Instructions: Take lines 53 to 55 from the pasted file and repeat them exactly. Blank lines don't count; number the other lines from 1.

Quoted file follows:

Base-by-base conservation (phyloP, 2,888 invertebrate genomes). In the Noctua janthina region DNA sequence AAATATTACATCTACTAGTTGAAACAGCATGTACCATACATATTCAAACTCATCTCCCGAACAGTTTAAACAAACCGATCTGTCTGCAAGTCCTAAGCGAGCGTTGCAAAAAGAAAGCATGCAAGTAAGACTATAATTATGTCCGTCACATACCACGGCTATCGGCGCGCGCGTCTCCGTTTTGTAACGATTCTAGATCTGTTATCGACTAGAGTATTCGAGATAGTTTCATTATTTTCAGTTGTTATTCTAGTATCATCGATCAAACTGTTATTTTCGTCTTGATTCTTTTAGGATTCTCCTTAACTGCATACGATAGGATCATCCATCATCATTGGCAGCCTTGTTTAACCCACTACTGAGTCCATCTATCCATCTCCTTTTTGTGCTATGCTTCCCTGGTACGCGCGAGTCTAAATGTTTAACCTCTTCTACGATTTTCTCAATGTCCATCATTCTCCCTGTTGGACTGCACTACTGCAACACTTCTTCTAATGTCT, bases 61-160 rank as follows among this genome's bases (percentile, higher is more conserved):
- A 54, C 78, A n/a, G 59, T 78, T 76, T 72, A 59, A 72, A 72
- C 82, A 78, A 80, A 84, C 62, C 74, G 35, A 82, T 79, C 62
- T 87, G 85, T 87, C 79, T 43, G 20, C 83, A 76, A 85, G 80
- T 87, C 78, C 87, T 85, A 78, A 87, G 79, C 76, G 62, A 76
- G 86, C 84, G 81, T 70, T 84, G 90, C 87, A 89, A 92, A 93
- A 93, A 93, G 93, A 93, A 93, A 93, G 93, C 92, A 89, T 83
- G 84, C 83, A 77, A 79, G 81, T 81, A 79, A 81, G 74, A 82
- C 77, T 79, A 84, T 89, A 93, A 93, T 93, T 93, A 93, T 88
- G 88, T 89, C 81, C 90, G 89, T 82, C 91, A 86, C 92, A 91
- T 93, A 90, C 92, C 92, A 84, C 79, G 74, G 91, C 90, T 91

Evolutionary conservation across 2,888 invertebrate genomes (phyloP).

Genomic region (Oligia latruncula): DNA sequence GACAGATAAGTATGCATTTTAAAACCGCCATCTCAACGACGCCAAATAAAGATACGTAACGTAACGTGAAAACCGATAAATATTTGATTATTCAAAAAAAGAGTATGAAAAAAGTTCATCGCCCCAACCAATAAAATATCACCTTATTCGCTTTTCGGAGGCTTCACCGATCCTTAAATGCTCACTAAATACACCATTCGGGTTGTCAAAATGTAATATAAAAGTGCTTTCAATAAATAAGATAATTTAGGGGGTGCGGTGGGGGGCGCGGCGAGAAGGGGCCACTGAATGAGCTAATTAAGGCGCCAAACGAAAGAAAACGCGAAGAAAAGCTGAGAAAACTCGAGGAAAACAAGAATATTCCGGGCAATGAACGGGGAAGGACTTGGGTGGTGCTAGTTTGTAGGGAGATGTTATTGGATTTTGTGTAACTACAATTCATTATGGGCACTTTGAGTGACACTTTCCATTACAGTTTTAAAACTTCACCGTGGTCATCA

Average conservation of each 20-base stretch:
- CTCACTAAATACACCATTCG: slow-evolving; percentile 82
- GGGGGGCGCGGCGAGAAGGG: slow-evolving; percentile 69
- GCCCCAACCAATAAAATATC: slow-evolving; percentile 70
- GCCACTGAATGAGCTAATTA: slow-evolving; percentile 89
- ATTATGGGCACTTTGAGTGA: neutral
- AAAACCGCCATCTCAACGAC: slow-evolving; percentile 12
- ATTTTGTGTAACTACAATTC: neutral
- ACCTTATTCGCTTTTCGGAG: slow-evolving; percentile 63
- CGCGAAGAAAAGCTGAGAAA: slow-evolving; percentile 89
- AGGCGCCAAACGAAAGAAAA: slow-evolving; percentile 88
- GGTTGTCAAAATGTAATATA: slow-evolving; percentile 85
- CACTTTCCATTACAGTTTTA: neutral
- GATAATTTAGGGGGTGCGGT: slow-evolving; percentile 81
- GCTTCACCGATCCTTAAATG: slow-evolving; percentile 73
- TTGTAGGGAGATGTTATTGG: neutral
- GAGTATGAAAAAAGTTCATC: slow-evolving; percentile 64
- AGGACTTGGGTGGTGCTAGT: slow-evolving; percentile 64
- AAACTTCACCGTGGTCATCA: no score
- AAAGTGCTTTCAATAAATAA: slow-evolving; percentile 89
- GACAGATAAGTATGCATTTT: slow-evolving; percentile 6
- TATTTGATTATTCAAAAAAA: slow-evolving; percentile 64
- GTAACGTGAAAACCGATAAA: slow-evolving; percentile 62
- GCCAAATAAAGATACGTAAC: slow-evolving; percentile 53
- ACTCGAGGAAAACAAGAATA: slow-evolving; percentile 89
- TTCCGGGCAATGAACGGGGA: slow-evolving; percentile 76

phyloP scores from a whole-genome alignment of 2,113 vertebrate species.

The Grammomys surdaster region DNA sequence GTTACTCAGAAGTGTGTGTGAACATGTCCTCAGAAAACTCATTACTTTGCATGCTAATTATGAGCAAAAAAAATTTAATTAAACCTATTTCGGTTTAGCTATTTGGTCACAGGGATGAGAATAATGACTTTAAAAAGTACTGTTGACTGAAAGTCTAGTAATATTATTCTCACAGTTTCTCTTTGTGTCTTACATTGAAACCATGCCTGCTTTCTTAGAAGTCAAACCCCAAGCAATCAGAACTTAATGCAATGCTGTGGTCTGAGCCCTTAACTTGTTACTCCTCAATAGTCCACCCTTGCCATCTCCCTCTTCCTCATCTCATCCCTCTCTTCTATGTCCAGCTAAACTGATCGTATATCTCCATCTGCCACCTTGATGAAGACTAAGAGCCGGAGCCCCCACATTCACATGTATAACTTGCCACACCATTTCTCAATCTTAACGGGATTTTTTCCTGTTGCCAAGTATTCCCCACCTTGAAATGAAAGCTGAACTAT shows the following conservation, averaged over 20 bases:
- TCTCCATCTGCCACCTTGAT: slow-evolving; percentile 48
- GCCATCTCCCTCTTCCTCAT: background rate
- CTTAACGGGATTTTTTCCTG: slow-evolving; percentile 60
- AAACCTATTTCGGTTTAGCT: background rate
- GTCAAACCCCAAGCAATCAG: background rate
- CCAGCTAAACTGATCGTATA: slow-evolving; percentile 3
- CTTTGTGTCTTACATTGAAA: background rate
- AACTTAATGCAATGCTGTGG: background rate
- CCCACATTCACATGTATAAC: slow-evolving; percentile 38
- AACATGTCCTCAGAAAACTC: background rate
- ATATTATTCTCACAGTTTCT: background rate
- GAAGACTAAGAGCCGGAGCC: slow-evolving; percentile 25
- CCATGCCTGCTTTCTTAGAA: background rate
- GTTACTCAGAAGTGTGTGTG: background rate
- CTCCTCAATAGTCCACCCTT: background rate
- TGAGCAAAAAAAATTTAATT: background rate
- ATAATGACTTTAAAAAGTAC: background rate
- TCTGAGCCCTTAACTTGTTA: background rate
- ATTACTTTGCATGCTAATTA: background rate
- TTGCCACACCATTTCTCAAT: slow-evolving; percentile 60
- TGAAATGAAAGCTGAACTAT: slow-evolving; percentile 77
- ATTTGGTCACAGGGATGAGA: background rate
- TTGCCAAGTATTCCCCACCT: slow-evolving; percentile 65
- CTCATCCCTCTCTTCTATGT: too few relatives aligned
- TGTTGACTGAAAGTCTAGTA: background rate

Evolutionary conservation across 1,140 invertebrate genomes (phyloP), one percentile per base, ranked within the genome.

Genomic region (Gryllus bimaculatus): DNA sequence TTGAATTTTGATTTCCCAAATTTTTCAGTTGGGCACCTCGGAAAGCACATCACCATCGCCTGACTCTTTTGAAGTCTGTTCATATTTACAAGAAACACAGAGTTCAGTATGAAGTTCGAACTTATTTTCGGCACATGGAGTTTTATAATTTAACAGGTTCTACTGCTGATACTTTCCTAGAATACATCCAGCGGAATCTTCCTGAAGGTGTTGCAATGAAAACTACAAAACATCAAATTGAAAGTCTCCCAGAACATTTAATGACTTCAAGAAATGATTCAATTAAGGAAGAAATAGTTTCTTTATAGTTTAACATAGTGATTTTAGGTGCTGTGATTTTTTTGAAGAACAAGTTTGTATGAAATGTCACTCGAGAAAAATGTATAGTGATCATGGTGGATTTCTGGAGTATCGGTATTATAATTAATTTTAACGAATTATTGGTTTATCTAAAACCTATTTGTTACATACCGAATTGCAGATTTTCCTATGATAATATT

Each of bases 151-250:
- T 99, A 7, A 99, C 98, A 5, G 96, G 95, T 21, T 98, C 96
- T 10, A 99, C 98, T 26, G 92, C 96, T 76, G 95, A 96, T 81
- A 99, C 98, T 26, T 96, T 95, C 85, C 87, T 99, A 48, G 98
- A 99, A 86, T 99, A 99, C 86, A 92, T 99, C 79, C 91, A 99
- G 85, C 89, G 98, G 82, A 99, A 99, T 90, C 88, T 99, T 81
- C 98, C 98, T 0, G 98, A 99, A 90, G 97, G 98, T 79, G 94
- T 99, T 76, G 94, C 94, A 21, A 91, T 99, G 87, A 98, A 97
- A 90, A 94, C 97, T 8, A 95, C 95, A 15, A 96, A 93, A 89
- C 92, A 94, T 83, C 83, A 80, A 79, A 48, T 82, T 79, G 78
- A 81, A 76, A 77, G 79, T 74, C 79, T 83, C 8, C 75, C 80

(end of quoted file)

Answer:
- GAAGACTAAGAGCCGGAGCC: slow-evolving; percentile 25
- CCATGCCTGCTTTCTTAGAA: background rate
- GTTACTCAGAAGTGTGTGTG: background rate